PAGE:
Letty Lynton is a film that was long thought to be lost to the public. In 1938, it was sadly sued for copyright infringement and was consequently pulled from circulation but the film has survived in various forms in terrible condition and no attempts have yet been made to restore it. It’s not available on DVD or VHS, yet it’s said to be one of the most influential films on the fashion industry in Hollywood history!
I came across a copy a few years ago when I was doing research for my thesis on Joan Crawford and it was almost unwatchable! It was scratched to within an inch of its life, the sound had pops and cracks and it appeared over-exposed. But it was still possible to follow the story and, more importantly, see the gowns!
Joan Crawford plays socialite Letty Lynton who finds herself with an abusive ex-lover. Crawford often played a socialite which gave costume designers an excuse to dress her to the nines, however it wasn’t always easy. Crawford had odd features for an actress of her time and many designers had trouble disguising her square jawline and broad shoulders. But it took one particular designer to discover the secret to her glamour. Gilbert Adrian realised that these things should not be disguised, they should be emphasised!
For Letty Lynton, Adrian created what is now known as “The Crawford Look”!
He designed a dress to reflect the 1930s eagerness to “get back to femininity” after the flapper years and thus yards and yards of fluffy organza was used to create an excessive ruffled effect. The waist was cinched to show off Crawford’s best attribute and the shoulders were emphasised, as Adrian desired. When the dress finally debuted in the film, it set of a nation-wide fashion craze as every woman decided she wanted to look like Joan Crawford! Thousands of more affordable copies were made for department store sales and allegedly every single one of them sold! Edith Head once said it was “the single most important influence on fashion in film history” and with it, the Crawford shoulders were born!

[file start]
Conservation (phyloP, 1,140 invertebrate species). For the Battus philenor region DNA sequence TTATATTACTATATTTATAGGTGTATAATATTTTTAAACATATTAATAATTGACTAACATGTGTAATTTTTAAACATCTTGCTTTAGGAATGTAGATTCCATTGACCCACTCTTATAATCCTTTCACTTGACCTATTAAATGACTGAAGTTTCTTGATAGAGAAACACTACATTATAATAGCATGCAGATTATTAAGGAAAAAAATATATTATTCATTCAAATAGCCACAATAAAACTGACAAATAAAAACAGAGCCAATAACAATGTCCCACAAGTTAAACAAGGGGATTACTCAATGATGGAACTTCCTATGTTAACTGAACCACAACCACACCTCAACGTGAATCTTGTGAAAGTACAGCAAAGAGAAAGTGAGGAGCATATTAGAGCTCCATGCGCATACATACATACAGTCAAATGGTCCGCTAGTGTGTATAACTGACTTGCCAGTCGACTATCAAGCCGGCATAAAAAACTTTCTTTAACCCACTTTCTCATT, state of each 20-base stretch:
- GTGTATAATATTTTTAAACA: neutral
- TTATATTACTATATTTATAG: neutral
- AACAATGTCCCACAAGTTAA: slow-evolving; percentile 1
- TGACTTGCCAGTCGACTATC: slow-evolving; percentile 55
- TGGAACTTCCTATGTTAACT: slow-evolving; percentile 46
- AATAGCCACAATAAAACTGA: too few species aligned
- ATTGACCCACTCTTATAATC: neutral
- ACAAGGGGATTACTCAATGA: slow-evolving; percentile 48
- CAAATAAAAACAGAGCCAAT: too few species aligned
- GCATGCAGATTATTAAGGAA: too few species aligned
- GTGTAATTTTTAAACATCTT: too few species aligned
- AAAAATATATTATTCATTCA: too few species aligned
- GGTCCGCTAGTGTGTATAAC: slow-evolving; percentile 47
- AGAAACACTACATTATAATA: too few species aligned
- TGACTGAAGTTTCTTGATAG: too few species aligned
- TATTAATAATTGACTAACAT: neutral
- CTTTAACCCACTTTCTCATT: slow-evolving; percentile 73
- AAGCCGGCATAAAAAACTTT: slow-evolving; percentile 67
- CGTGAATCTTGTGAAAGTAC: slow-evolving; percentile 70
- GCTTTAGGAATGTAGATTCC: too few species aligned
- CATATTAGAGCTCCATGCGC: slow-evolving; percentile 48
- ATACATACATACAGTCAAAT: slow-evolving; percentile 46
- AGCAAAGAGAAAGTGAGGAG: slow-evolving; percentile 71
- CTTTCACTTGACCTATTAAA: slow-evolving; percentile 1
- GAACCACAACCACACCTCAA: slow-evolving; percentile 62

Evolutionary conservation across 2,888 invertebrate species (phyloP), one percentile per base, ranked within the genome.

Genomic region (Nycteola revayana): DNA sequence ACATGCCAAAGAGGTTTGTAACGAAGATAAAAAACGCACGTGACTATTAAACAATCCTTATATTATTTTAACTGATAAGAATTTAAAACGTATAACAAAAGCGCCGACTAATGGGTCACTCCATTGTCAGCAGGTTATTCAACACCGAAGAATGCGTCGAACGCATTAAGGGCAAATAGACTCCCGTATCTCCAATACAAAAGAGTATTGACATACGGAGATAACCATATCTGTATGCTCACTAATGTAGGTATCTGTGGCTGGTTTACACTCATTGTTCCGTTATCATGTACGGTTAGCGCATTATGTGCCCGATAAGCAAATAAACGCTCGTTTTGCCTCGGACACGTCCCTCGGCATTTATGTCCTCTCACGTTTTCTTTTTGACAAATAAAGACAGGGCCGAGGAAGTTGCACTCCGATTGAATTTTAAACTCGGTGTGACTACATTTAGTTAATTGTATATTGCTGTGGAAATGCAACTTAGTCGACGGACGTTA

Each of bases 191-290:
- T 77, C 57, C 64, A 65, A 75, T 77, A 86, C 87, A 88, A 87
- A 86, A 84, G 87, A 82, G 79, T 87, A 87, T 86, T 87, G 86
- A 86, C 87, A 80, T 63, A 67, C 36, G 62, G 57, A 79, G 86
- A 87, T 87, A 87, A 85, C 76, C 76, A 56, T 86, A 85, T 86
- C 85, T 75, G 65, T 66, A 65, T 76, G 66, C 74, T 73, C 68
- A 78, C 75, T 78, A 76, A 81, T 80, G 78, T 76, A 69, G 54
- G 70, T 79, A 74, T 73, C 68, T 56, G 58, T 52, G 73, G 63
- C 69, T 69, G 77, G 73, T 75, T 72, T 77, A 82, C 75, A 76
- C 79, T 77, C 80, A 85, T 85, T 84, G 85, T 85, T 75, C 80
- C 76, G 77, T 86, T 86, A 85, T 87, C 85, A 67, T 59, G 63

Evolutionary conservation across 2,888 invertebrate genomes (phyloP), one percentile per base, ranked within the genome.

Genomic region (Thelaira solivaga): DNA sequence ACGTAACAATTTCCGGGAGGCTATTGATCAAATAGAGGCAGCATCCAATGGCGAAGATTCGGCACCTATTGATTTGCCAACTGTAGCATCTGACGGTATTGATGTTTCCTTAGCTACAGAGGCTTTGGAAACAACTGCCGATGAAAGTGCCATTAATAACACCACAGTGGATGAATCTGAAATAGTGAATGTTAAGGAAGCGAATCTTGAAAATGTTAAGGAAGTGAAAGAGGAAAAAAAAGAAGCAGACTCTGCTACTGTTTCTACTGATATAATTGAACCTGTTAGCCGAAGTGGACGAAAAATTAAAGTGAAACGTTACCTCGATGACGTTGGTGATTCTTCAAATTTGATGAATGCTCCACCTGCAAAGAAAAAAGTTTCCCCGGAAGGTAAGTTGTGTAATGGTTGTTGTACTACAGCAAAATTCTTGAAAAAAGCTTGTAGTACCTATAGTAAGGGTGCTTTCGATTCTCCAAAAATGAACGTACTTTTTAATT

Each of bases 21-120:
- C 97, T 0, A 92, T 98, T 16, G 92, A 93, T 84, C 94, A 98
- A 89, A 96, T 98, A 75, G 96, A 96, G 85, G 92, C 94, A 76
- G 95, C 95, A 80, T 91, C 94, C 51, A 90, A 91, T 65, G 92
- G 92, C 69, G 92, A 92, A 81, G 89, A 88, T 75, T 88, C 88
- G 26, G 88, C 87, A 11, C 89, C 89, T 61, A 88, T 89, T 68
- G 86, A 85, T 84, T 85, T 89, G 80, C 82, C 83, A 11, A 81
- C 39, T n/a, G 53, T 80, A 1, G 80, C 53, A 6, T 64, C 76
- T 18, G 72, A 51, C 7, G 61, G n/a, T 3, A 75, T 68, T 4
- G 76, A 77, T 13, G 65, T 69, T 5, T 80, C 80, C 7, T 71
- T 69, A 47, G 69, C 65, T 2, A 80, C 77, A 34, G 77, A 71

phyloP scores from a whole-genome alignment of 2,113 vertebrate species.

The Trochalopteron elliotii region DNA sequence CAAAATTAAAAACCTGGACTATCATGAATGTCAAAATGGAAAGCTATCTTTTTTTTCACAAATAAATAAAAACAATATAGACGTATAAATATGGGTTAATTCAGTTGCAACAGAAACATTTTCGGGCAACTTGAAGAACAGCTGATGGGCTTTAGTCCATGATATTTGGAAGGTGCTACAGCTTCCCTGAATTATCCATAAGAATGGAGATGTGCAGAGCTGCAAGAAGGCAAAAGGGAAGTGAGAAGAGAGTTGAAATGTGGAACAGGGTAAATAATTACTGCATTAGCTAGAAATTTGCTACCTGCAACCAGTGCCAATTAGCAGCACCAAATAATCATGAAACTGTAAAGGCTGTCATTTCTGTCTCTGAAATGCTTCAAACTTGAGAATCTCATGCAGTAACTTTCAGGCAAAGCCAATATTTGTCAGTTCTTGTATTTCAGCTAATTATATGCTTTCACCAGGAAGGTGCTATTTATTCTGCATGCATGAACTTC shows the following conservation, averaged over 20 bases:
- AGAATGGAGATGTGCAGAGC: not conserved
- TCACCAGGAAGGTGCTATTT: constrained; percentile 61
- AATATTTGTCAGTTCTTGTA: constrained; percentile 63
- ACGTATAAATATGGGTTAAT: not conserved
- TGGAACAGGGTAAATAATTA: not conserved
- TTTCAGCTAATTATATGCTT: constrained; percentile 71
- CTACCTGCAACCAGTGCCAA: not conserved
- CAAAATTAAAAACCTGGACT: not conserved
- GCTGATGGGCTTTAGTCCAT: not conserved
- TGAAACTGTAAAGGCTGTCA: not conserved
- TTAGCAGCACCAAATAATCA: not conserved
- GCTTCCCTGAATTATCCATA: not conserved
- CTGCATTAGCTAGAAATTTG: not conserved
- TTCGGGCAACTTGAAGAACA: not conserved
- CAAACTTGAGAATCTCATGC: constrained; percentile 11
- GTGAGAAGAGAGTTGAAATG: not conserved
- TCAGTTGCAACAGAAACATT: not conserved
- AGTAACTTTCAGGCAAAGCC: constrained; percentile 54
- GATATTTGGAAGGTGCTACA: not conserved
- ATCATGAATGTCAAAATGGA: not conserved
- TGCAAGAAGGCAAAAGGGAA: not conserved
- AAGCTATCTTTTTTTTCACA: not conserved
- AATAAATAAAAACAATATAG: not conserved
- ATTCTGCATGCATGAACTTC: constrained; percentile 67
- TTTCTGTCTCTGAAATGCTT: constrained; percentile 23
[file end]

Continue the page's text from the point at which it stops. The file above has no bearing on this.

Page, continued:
The famous Letty Lynton ruffled dress broke away from the Art Deco mold and harked back to more feminine times while most of the other outfits created for the film are more typical of the Deco style with their sleek lines and bias cuts. But Adrian always put his own stamp on his designs and in my opinion, they are all absolutely stunning and suit Crawford to a “T”!
They all manage to combine female sexuality with Crawford’s inherent masculine traits, creating a powerful silhouette of strength and self-confidence which is glamorous and appealing to both women and men.
The film has one or two powerful scenes itself and as Crawford demonstrates some of her considerable (and tragically overlooked) acting chops in a particularly dramatic scene, she does so in a stunning gold lamé evening gown. There is something about lamé that I adore! It was used in the 1930s more than in any other decade, I think, and in black and white it stands out like and light in the darkness, shimmering and oh, so glamorous! (I often wonder though, was it scratchy to wear? Haha!).
Joan Crawford’s gowns in Letty Lynton are some of my all time favourites and the history behind them and the film is forever fascinating. While the costumes are now more famous than the film, it’s still a highly enjoyable story and one worth restoring and releasing on DVD. Granted, it will be a huge undertaking for whomever chooses to do so, so I doubt it will happen any time soon. But still, it would be a wonderful thing so… we live in hope…